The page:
Nor did the governor mention that his budget would reduce the monthly welfare payment for a family of three in Los Angeles from $704 to $669. But he did offer that “We need to ask everyone to tighten their belt and make some sacrifices” in the next two years. This would include working-class community-college students. Less than a year ago, their classes cost $11 per unit. The unit cost rose to $18 last year under Governor Davis and now would climb to $26 per unit under California’s own compassionate conservative. That’s an increase of
136 percent in all.
Yet the governor ruled out a tax increase, even for the wealthiest Californians, saying “that’s not really enough,” that such a tax would raise only
$1.25 billion, maybe $1.5 billion at most — though some economists have challenged his figure as a low-ball estimate. “I’d rather go the more creative way rather than the traditional way,” said Schwarzenegger. “The bottom line is, I am a strong believer that increasing taxes will hurt our economy. Otherwise, I would go and increase taxes . . . We’ve got to bring jobs back. We’ve got to bring companies back. That will create revenue and then we have money to pay for the programs.”
The governor’s reasoning for not raising tax rates — even temporarily — on the wealthy drew a sharp rebuke from State Treasurer Phil Angelides, a Democrat. “Cutting universities by several hundred million dollars didn’t solve all the problem either, but he did it,” said Angelides to reporters during a conference call. Angelides characterized the budget as unfair and unbalanced. “The company with the phony Bermuda address is not scathed by this budget.”
Schwarzenegger will need all his charm and skill — not to mention good lawyers — to pull off much of his proposal. For starters, he’s projected nearly $1 billion in savings via a form of Medi-Cal cost reductions that a lower court has ruled illegal. Ditto for his plan to borrow $950 million to cover payments owed to the state’s pension fund.
Schwarzenegger’s budget also includes hoped-for financial concessions from the prison-guards union and the cash-rich tribes that operate casinos. And maybe he can get them, given what he pulled off last week by getting the education establishment to accept a $2 billion to $3 billion trim that virtually eliminates per-pupil funding increases. The California Teachers Association and its allies could have proved to be powerful and persuasive critics of the Republican governor’s agenda. Instead, they signed off and withdrew to the sidelines before the trench war even started. “I am pleased with this compromise,” said union president Barbara Kerr in a radio interview. “The schools were entitled to $2 billion more than we received, [but] just because we’re entitled doesn’t mean we would have gotten anything.”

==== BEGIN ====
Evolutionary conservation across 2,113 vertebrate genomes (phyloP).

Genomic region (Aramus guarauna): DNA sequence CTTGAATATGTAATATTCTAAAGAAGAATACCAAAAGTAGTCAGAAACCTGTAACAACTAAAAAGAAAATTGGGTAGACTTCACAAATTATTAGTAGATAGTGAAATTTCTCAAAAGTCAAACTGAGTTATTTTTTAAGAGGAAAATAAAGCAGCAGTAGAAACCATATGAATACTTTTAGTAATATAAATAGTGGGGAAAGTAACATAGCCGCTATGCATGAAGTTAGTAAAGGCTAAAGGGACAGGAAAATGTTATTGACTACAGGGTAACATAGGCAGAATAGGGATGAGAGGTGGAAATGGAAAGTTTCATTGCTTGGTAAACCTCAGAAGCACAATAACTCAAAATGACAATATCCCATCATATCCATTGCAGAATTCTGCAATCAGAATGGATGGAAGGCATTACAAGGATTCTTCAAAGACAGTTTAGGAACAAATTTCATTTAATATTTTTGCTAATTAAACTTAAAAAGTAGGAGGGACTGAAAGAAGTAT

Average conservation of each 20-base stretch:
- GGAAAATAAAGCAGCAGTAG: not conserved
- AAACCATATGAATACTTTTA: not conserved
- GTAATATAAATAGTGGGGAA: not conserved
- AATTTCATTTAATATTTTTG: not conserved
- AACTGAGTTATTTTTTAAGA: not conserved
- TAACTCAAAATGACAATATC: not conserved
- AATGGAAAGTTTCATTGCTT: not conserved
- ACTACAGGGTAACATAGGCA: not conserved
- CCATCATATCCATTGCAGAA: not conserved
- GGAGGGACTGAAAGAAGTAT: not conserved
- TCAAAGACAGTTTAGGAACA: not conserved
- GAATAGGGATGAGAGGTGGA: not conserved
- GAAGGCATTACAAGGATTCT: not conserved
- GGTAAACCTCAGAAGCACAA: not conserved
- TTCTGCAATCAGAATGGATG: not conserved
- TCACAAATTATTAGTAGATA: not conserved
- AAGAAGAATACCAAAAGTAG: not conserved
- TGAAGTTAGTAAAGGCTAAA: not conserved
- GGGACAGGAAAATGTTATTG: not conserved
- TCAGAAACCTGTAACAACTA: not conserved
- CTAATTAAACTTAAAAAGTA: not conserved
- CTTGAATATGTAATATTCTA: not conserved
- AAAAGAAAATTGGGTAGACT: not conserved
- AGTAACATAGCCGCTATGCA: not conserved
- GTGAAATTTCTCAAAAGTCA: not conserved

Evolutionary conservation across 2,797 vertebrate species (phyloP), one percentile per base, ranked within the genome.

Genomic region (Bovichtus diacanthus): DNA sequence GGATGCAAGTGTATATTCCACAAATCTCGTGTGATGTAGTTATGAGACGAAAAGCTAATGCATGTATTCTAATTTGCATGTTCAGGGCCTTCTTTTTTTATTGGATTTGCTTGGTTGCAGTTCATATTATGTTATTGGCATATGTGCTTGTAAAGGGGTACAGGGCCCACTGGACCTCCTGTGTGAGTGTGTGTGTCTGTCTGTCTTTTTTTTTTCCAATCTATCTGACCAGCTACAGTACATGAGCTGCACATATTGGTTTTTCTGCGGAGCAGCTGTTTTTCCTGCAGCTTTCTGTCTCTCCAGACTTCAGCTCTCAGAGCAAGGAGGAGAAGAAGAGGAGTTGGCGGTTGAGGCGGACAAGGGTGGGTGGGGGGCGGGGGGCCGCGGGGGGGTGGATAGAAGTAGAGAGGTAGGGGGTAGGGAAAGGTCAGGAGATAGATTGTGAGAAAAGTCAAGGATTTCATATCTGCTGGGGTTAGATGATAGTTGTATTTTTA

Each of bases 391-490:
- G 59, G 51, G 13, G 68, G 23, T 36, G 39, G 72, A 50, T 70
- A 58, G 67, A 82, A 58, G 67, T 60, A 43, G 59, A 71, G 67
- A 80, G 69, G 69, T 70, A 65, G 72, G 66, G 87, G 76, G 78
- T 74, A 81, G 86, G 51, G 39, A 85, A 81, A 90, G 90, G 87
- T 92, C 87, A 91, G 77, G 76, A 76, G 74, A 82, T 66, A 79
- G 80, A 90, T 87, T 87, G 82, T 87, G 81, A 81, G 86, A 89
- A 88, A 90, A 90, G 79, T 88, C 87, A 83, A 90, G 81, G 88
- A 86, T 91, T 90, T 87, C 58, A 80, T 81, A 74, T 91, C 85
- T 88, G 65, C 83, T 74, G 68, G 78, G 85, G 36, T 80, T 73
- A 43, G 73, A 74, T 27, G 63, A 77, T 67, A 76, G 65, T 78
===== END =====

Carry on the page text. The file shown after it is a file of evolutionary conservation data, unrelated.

The new governor was not so deft with cities and counties. Their roller coaster began with the slashing of the car tax, which was being used to fund local governments. The governor theatrically “restored” these lost funds late last month — city officials praised Schwarzenegger for keeping his word. But now the just-released budget takes
40 percent of that money away all over again.
“It’s outrageous,” fumed Los Angeles County Supervisor Zev Yaroslavsky. “This is what Pete Wilson did. This is what Governor Davis did.” The county would lose $350 million. “It cannot be allowed to stand. It’s essentially a declaration of war on cities and counties.”
This war will play out over the next six months in the Legislature and in the court of public opinion. A key early hurdle for Schwarzenegger will be his $15 billion deficit-bond proposal on the March ballot. Most of that money would consolidate past debt, but about $3 billion could go to next year’s budget — even though Schwarzenegger had pledged that the government wouldn’t borrow more money after this year. To make matters worse, the nonpartisan Legislative Analyst’s Office concluded this week that the governor’s staff had undershot its own balanced-budget target by $6 billion. Team Arnold hopes that the debt picture will improve as the crew led by Finance Director Donna Arduin labors to uncover waste-fraud-and-abuse.
And yes, there’s waste-fraud-and-abuse out there. Even the governor’s critics, such as Angelides, find common cause with the goal of a more efficient, more cost-effective government. But early on, they also pointed out that such efforts take time and commitment, something that Schwarzenegger implicitly acknowledged last week when he spoke of setting up a long-running commission — whose job will include eliminating some long-running commissions. Like a lot of things, ending waste-fraud-and-abuse seemed like such low, pluckable fruit when Schwarzenegger was a candidate making promises.